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Analyst: FTX Legal Battle Set to Extend Over Years in $8 Billion Creditor Fight

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Now-defunct cryptocurrency exchange FTX is embroiled in a legal battle that could extend over several years as creditors seek to recover over $8 billion. 

The case, filed in November, involves multiple parties fighting over the remaining assets, making it more complex and time-consuming than other crypto bankruptcies, according to Alan R. Rosenberg, a partner at Markowitz Ringel Trusty & Hartog.

Rosenberg said he believes the FTX case will drag on for an extended period due to the litigation of various clawback claims. 

These claims aim to recover funds that FTX paid out in the period leading up to its insolvency.

Given the significance of these transfers and the involvement of large organizations capable of defending themselves, the case could be protracted. 

While these types of claims are typically resolved through settlements outside of court, negotiating such settlements can be time-consuming.

In addition to fighting against clawback claims, FTX faces a substantial $24 billion claim from the Internal Revenue Service (IRS) for unpaid taxes. 

This further complicates the bankruptcy proceedings.

FTX has already settled mutual adversary complaints with Genesis, a crypto firm also undergoing bankruptcy proceedings. 

However, unresolved complaints against FTX and Alameda Research, an FTX-affiliated trading firm, include a $1 billion lawsuit against crypto exchange ByBit. 

FTX is also attempting to recover $71 million from its philanthropic arm and seeking reimbursements from multiple celebrities for promotional activities.

Furthermore, the bankruptcy estate has identified potentially fraudulent transactions, leading to FTX suing its former CEO, Sam Bankman-Fried, and other former executives, as well as Bankman-Fried’s parents. 

More lawsuits related to FTX’s investments and political donations may arise in the future.

One Major Issue in the FTX Legal Battle is Determining the Value of Assets

One of the key issues in this type of litigation is determining the value of cryptocurrencies over time. 

There is a lack of definitive case law on valuing cryptocurrencies in avoidance action litigation.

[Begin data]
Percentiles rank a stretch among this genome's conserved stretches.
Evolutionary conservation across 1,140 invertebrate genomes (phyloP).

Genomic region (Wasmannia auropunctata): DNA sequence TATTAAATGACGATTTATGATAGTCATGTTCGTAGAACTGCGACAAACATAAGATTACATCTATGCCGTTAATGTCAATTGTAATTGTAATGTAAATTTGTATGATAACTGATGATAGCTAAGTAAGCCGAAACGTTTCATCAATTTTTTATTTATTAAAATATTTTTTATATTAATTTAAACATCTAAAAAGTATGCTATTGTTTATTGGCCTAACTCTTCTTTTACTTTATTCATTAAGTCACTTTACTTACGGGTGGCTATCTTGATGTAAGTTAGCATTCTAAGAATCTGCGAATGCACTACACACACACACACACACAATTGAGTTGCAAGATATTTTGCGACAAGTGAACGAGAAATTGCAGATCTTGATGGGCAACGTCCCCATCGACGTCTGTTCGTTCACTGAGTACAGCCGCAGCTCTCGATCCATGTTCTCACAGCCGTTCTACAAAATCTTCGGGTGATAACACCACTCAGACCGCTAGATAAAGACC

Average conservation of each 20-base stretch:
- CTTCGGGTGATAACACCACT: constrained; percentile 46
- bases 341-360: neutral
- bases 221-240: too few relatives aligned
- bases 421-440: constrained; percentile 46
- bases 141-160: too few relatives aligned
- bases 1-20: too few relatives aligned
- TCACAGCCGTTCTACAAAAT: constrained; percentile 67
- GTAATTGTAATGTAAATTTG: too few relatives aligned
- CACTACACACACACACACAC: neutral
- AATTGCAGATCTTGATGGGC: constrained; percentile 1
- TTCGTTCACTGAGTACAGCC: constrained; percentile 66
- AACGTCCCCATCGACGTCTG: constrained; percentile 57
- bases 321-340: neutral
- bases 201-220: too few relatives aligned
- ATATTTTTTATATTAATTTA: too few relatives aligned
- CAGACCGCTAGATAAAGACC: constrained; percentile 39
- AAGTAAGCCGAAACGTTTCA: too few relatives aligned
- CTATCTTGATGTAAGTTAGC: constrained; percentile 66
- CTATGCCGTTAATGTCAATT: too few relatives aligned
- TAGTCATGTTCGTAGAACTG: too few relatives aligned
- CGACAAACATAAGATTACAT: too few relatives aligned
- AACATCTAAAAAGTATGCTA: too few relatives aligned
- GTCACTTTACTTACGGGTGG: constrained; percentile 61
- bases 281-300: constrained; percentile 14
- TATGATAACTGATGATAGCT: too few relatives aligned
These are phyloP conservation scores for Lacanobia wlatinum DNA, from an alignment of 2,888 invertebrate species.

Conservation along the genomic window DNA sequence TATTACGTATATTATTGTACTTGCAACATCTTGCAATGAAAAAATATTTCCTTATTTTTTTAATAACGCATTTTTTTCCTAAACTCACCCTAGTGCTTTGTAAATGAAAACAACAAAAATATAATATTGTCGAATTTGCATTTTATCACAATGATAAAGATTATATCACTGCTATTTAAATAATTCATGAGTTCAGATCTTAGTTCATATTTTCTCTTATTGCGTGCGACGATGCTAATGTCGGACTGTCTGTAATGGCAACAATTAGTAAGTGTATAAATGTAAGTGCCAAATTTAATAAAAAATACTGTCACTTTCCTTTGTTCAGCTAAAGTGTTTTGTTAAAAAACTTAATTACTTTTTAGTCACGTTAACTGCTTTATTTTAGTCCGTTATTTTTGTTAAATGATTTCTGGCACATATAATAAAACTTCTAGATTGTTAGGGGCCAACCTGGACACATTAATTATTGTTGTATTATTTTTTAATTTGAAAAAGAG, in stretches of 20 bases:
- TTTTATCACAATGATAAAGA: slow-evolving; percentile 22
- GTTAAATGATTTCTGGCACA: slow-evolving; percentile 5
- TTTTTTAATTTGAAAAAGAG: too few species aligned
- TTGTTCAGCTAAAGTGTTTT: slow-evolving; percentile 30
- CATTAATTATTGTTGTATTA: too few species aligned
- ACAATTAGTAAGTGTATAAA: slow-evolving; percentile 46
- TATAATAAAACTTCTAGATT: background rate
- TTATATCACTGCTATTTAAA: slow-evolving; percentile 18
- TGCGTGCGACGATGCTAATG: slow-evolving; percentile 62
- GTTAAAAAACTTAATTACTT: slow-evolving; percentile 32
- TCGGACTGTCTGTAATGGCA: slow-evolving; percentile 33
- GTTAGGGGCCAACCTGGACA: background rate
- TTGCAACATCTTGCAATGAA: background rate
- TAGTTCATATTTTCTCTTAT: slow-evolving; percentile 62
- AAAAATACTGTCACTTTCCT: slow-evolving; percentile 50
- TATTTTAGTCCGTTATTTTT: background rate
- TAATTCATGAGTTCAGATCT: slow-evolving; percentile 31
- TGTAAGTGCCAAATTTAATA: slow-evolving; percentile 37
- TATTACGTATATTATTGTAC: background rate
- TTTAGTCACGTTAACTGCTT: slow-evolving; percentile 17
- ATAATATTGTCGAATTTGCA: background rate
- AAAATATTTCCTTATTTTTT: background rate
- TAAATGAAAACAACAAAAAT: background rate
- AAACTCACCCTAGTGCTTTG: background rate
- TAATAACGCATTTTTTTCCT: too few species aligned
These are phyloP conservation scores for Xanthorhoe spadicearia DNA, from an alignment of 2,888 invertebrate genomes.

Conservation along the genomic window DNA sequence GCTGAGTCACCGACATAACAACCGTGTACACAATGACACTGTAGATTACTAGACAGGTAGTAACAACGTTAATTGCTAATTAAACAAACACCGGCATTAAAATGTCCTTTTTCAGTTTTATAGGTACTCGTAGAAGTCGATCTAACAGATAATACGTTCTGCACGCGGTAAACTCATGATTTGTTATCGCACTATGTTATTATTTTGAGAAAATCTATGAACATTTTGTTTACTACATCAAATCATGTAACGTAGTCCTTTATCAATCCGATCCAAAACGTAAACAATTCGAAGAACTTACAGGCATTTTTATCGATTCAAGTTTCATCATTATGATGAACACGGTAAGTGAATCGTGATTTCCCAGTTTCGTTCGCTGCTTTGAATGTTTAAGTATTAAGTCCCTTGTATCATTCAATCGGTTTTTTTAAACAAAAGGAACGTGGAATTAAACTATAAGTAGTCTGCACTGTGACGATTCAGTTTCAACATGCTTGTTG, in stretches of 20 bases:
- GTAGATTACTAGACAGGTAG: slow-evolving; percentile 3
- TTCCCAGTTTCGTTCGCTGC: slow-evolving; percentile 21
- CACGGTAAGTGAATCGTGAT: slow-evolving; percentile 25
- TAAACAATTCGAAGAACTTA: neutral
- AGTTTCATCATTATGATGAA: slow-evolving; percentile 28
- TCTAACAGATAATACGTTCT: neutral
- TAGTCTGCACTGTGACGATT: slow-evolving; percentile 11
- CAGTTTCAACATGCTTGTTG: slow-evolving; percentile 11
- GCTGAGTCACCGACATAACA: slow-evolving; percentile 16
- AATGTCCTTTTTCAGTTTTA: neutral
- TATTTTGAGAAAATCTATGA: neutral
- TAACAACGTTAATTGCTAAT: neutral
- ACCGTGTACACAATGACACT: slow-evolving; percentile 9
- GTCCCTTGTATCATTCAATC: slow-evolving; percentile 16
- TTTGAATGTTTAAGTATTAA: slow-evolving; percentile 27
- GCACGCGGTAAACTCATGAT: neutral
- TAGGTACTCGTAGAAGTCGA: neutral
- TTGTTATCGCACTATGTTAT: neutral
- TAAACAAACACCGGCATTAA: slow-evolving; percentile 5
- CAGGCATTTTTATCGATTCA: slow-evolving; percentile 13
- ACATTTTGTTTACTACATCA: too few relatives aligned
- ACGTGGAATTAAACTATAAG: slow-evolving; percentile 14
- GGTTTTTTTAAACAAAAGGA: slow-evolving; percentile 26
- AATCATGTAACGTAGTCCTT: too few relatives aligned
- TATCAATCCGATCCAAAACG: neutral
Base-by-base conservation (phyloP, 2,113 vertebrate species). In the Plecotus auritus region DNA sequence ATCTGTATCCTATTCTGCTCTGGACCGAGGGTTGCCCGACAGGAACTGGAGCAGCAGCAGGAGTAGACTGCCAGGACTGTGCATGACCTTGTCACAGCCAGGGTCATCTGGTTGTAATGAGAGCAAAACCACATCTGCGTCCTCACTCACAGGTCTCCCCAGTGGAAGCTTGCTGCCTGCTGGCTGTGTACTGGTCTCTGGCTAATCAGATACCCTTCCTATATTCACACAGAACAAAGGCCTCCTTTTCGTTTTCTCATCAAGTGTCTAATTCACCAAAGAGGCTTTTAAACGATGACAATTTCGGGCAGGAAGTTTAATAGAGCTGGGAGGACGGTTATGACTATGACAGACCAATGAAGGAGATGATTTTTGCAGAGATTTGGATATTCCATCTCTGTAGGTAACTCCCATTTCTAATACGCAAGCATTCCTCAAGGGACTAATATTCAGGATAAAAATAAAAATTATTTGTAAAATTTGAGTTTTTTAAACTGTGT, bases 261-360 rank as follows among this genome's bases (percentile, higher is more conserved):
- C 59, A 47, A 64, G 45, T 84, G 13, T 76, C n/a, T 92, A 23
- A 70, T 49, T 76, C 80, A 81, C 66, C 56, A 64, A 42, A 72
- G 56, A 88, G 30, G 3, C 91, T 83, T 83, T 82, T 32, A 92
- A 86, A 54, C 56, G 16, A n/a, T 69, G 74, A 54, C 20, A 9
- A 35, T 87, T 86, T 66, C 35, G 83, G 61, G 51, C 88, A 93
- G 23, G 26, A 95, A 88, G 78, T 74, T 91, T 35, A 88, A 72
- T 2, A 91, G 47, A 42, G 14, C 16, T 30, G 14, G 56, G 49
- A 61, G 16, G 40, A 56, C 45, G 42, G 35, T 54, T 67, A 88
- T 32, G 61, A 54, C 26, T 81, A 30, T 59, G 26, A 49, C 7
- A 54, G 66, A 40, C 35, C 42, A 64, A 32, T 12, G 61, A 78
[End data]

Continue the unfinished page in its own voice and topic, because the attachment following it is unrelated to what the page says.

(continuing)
A potential precedent is the 2014 bankruptcy case of crypto firm HashFast, which dealt with similar cryptocurrency avoidance issues.

Another challenging aspect of crypto bankruptcies is deciding how creditors should be paid, whether in cryptocurrencies or fiat money. 

Currently, there are no official rules governing this matter. 

However, given the increasing number of crypto bankruptcies and the mainstream adoption of cryptocurrencies, legal experts like Rosenberg hope that new rules will be established to address these complexities.

As reported, US prosecutors have decided not to pursue the remaining charges against Sam Bankman-Fried, including allegations of foreign bribery and bank fraud. 

However, the dropped charge of unlawful political donations that has sparked significant concern within the crypto community, given Bankman-Fried’s well-documented contributions to politicians from both major parties. 

Prosecutors had claimed that Bankman-Fried used customer funds to the tune of $100 million for political donations.

Expressing his discontent, Coinbase’s Chief Legal Officer, Paul Grewal, took to X to denounce the decision as a “miscarriage of justice.” 

Line prosecutors and supervisors have far more information on a case than anyone on the outside ever will. So I’m always reluctant to second guess an agency filled with good people trying to do the right thing.

— paulgrewal.eth (@iampaulgrewal) December 30, 2023

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